Saudis Tweet Salary Displeasure
A Twitter campaign launched in Saudi Arabia called “the salary doesn’t meet my needs” has taken cyberspace by storm, with at least 17 million tweets in two weeks stating dissatisfaction with the country’s economy, according to reports.
The hashtag has become the 16th most popular Twitter trend in any language, with an average of 1,214,000 tweets per day in the first two weeks since its launch in mid-July, Foreign Policy magazine reported in August.
“Our criticism isn’t a way to rebel against the government, but rather to convey the voices of the people calmly and politely,” said one Twitter user.
Such tweets “are reflecting a real distress,” another added.
A comparison between the salaries in the private and government sectors, and between those of Saudis and others in the Gulf, is a main topic of discussion.
Saudis employed by their private sector are the least paid in the Gulf Cooperation Council, which also includes Bahrain, Kuwait, Oman, Qatar and the United Arab Emirates, according to a 2013 study by the World Bank.
Saudi employees in the private sector are paid an average of 6,400 Saudi riyals ($1,706) per month, compared with SR15,200 ($4,053) for nationals and SR23,600 ($6,293) for European private-sector employees in other Gulf states, the study showed.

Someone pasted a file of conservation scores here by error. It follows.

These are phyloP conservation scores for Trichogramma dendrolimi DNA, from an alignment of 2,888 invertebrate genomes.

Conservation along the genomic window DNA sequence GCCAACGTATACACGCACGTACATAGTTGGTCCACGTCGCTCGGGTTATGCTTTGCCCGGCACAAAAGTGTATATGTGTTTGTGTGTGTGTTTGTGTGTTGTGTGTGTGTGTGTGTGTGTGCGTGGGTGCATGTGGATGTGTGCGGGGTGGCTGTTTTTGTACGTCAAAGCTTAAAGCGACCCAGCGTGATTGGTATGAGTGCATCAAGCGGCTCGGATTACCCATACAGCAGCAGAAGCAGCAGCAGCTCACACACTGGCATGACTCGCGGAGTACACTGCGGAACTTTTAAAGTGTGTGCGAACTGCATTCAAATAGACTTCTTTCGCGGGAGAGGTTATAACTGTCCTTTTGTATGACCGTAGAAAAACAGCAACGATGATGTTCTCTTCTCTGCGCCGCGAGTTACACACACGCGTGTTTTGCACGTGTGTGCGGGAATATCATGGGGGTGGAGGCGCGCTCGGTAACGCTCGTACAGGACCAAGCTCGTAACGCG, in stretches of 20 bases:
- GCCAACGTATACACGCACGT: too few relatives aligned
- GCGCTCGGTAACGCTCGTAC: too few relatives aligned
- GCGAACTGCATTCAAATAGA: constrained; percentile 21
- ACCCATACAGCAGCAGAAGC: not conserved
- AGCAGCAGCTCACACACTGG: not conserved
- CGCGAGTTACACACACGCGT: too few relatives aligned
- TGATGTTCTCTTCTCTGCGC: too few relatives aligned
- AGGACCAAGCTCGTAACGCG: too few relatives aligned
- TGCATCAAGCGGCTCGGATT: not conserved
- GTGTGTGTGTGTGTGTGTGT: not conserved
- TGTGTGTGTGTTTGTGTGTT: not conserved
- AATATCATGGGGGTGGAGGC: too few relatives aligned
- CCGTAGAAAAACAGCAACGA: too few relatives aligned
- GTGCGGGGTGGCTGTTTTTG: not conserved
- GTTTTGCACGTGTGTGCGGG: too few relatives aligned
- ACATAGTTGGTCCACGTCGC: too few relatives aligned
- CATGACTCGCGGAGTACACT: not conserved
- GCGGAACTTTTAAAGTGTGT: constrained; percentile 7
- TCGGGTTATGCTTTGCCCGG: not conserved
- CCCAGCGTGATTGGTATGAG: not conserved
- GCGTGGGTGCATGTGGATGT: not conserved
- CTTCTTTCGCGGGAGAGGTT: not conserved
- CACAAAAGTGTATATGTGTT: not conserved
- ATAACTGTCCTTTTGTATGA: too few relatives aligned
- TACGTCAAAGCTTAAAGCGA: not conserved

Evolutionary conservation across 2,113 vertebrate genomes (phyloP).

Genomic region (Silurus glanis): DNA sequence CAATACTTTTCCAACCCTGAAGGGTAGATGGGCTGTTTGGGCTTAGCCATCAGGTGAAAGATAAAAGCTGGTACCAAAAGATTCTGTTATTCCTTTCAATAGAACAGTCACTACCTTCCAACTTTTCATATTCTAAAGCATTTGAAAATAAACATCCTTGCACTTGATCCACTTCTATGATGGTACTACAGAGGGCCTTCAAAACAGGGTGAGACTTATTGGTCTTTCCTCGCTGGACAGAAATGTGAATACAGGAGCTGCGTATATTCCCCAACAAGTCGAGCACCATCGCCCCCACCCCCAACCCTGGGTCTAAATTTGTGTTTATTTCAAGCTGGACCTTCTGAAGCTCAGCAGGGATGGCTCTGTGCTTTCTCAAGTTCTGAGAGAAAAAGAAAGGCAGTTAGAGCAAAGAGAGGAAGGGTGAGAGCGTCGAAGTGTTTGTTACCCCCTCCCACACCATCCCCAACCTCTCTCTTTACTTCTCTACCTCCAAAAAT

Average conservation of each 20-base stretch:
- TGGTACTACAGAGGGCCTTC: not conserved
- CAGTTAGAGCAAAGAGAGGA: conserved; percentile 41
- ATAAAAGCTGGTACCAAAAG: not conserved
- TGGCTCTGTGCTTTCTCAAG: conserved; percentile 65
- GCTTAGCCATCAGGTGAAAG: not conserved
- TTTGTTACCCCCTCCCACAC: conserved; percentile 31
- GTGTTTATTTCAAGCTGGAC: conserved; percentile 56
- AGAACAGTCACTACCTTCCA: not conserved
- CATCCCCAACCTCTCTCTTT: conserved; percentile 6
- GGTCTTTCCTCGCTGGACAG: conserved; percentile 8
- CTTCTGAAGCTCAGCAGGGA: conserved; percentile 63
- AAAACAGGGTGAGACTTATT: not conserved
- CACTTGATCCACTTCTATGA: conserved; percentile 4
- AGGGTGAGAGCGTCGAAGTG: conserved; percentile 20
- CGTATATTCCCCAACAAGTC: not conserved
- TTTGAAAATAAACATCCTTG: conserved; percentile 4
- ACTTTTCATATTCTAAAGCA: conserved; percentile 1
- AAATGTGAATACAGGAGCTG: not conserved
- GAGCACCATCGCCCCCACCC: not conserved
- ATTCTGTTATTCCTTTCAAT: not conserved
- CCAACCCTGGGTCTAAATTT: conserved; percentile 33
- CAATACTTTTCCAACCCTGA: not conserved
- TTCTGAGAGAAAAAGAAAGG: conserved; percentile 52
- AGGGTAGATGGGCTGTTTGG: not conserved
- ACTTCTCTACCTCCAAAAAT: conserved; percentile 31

However, “fear and salary increase could contribute to higher commodity prices,” said Saudi economic analyst Aqeel al-Onaizi.
“A lot of people have a problem in money management. If they get an increase in salary or a loan, they don’t spend their money on essentials, but rather on a holiday or a car, which is hardly beneficial to the improvement of their financial state,” Saudi economist Abdulrahman al-Mazi told Al Arabiya English.
“Citizens don’t know how to save money. They’re consumerists,” said Mohammad al-Saed, editor-in-chief of Saudi newspaper al-Tejara.
Other critics of the Twitter campaign ask whether it is realistic for Saudis to expect the government to reach into its coffers to raise the budget of each of its citizens, reported Foreign Policy.
“Saudi Arabia is envied... for its sense of security and safety,” cabinet secretary Abdulrahman al-Sadhan told Saudi newspaper al-Watan.
Social media is a “seditious force,” he added.
“Unlike other nations, the kingdom lives in security, peace, contentment and prosperity,” Sadhan said, adding that he believes there is a conspiracy against the country.
By Nada Altuwaijri
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